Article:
Annie also shared some wonderful stories about the names of her colors; like her newest color Pink called Antoinette. She named this color after Marie Antoinette whom Annie refereed to as the world’s very first Interior Decorator. Marie Antoinette was responsible for introducing lots of fabrics into interiors and softening up the look of all that hard and cold wood of the time.
Although here in the States the paint seems so new and revolutionary, the fact is, Annie invented the paint over 20 years ago and Europeans have been using the paint for years. I first heard about the paint from my friend Susan of Mad Patter Art Design about a year ago. At that time the paint was very difficult to find and she was driving several hours to buy it. Things are changing quickly though due to the huge popularity of the paint and new distributors are opening all over. There will soon be 3 shops all within 20 minutes drive time from my house…yeah!
The afternoon break out sessions were hands on painting and I had the good fortune to get Celeste Blumenauer as my instructor. Celeste is the owner of Catfish Creative Furnishings in Pennsylvania and has been painting furniture since she was 8 years old. She was a fun and engaging instructor and our group learned 4 different paint Techniques.
Annie Sloan paint brush technique
In this photo Celeste is demonstrating a Rustic Finish brush technique. We also learned color layering and distressing, soft gilded finishing and how to get a very smooth glass-like Modern Finish.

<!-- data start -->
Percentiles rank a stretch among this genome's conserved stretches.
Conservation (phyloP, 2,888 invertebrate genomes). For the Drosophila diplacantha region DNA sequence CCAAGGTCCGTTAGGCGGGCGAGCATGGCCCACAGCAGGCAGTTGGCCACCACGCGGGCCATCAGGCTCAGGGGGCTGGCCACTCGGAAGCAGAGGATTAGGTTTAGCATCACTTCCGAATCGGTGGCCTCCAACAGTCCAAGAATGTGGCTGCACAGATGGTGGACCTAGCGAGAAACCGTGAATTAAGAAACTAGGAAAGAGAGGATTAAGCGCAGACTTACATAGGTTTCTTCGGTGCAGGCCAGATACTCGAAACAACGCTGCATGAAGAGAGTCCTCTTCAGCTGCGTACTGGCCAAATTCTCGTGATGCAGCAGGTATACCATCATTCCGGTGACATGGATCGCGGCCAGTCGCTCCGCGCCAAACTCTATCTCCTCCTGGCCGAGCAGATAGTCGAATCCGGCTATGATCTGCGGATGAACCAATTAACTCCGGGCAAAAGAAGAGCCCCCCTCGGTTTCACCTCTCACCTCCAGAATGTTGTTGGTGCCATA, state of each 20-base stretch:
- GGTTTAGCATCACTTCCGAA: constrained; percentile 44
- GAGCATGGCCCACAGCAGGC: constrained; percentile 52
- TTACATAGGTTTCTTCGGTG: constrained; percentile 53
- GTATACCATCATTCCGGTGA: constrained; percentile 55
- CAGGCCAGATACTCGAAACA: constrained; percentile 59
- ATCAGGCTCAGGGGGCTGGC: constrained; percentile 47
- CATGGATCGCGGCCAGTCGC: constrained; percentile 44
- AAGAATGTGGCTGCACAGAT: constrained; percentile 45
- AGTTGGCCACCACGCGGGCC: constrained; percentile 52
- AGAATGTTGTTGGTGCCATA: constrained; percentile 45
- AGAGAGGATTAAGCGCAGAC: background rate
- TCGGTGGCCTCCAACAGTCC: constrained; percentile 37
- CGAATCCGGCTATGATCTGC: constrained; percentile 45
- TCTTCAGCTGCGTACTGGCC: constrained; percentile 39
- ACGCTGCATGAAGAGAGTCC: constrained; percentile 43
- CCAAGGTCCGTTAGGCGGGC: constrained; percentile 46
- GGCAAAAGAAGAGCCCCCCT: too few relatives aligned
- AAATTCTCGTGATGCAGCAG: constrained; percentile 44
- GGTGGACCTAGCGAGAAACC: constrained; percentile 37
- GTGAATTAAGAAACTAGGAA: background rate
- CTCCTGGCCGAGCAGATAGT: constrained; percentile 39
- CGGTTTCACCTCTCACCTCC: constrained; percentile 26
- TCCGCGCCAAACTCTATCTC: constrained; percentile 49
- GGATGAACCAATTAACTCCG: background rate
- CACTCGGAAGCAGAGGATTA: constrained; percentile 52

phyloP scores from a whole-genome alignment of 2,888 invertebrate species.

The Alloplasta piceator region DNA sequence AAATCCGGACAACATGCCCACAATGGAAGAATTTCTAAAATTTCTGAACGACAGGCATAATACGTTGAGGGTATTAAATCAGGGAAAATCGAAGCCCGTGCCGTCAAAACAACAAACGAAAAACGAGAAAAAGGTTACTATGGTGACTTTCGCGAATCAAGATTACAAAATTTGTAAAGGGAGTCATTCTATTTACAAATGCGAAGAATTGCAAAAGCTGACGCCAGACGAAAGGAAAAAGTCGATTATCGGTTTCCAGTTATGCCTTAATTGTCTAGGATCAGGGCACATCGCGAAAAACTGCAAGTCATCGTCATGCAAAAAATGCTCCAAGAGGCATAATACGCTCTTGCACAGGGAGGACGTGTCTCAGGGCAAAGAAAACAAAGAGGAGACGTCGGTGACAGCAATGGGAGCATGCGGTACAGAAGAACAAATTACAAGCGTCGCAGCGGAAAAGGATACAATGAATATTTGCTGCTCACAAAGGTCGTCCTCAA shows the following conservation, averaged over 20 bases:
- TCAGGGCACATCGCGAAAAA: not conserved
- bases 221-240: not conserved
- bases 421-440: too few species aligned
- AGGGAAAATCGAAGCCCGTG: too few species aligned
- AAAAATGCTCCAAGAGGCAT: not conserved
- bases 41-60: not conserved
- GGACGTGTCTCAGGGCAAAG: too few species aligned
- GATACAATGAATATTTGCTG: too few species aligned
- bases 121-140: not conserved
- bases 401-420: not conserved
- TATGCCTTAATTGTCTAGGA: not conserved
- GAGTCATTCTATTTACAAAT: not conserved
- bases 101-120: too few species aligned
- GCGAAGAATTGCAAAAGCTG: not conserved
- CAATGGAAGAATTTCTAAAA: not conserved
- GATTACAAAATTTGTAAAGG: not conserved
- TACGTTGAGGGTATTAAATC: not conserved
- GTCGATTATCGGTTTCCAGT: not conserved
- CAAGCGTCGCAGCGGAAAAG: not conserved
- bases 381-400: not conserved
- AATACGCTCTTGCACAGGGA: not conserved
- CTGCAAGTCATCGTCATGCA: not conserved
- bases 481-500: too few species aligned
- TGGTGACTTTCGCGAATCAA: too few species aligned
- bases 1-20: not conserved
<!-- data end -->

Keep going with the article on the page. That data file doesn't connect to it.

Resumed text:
Annie Sloan paint techniques
The photo above are my 4 finished techniques. I was especially excited to learn how to get a really smooth finish. Although I like the shabby chic look, I prefer a more finished look for my own home. The Blue (Provence) side was so incredibly smooth when it was done it almost looked and felt as if it had been sprayed. The secrete to a smooth finish is to apply several very light coats of paint and use a 600 grit sand paper between coats. Then, apply the wax and buff, buff, buff!
Although it is difficult to tell by the photo, the Orange side (Barcelona) has a very rustic and aged look. This was achieved bu applying the paint very thick and then distressing once dried.
The proper way to use the wax seemed to generate the most questions. The key is to use a very light touch with the wax (I have been using way too much). Also, when using the dark wax you must first apply the clear wax otherwise the dark wax can discolor your paint. We also learned you can apply the wax as soon as the paint is dry to the touch. No need to let the paint “cure” before waxing. Annie is all about painting and finishing a piece in a day…another huge advantage of the paint.
There were many new connections made yesterday with fellow designers and bloggers. I was especially glad to meet Nancy Chace of of Sea Rose Cottage. Nancy was the generous donor of an Annie Sloan fan deck give away sponsored by my blogging friend Kelly Bernier of Restyling Home By Kelly. I won the deck so I was happy to be able to thank her in person.
I also bought Annie’s new book and like everyone else, posed for a photo with this inspiring, creative and dynamic woman.
Annie Sloan and me
I am ready to start painting and I have so many ideas. I will be sure to post before and after photos as I go.
Have you used the paint? If so, what do you think?
If you would like help with color, decorating or home staging please give me a call.